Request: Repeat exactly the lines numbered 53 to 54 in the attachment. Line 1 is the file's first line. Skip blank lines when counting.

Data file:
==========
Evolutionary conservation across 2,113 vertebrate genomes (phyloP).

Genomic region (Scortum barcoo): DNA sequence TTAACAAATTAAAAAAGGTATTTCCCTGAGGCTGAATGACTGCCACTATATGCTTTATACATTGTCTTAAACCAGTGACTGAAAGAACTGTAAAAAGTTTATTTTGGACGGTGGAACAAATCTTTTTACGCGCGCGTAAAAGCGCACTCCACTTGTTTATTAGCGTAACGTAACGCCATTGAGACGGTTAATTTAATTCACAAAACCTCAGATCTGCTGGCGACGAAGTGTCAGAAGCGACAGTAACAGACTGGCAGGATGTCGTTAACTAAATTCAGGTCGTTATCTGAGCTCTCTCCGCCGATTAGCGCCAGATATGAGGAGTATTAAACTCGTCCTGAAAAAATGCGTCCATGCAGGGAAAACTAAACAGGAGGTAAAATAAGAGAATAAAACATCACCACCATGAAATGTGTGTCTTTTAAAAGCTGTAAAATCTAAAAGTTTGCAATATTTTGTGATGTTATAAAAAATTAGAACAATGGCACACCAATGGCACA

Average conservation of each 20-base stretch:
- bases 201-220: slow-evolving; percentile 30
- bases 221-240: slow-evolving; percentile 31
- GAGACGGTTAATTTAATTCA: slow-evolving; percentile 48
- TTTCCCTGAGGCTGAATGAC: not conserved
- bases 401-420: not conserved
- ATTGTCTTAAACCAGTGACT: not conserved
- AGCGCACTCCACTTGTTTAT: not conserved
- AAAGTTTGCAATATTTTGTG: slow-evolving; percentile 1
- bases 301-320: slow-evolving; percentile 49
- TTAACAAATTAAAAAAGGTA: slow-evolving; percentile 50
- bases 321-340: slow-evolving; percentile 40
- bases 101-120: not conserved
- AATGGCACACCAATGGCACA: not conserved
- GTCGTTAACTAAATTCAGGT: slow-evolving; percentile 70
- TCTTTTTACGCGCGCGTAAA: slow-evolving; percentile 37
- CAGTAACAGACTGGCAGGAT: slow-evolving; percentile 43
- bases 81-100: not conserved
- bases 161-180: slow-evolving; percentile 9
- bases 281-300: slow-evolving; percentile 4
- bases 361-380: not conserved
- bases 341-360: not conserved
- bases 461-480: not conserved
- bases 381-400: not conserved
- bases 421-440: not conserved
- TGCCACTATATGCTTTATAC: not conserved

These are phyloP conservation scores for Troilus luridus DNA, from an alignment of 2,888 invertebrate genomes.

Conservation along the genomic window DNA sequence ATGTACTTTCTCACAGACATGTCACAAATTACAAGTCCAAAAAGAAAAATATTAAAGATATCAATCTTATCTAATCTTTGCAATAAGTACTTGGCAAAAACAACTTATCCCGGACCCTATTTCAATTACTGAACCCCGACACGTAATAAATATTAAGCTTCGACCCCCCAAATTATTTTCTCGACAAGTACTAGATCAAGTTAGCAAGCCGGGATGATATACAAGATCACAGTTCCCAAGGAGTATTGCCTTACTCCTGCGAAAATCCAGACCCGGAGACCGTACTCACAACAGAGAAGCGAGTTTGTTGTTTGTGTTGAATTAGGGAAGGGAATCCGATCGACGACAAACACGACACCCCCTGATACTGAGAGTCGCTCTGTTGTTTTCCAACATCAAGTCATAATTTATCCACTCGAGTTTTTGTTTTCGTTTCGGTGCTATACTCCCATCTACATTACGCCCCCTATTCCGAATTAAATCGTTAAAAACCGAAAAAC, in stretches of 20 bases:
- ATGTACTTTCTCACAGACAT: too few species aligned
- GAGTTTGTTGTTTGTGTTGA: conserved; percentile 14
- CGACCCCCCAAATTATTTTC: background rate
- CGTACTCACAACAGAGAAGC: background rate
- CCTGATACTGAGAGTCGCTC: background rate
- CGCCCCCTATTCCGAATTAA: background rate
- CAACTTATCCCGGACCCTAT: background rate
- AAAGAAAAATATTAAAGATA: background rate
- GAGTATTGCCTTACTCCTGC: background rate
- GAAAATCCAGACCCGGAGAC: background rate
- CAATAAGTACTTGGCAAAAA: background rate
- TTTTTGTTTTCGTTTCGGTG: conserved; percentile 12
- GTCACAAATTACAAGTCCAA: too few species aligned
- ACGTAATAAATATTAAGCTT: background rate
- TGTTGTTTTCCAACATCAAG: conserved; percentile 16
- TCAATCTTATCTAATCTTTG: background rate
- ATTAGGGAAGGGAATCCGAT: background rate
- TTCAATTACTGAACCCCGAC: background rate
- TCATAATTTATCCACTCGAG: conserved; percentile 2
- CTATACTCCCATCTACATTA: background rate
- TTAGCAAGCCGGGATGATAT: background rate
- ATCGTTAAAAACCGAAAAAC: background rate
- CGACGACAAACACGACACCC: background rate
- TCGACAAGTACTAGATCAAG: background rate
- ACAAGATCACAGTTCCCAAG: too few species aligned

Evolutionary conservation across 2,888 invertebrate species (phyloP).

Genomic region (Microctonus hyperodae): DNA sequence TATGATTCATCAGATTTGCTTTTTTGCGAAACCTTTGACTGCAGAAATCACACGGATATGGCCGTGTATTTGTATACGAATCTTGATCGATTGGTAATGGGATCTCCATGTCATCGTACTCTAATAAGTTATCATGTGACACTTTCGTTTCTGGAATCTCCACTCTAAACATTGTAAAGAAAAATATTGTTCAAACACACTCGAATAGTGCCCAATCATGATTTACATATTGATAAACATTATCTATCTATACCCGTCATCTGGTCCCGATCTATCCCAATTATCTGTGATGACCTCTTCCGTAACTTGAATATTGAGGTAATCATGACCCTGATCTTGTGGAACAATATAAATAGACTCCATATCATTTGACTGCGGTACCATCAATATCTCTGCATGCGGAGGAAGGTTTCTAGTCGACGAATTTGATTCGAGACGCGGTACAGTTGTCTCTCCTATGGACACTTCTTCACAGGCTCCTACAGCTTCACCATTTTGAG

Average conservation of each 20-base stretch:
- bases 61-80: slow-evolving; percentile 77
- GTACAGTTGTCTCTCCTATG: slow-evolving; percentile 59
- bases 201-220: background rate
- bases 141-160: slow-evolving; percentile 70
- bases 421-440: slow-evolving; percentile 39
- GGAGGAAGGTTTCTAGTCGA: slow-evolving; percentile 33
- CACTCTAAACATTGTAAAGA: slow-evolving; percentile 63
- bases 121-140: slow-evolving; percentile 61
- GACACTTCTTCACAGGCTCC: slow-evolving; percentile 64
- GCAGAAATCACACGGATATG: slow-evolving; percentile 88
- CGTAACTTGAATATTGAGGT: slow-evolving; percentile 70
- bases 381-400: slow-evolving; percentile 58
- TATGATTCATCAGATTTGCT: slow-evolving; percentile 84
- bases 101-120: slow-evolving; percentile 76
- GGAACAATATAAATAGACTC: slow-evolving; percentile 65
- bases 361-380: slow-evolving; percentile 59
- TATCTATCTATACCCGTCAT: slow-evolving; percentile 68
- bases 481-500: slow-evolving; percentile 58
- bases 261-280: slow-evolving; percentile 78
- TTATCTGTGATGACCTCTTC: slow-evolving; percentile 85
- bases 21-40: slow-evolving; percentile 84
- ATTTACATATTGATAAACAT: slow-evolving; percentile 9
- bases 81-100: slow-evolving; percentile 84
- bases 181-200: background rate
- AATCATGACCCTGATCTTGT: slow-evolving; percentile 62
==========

- CGACGACAAACACGACACCC: background rate
- TCGACAAGTACTAGATCAAG: background rate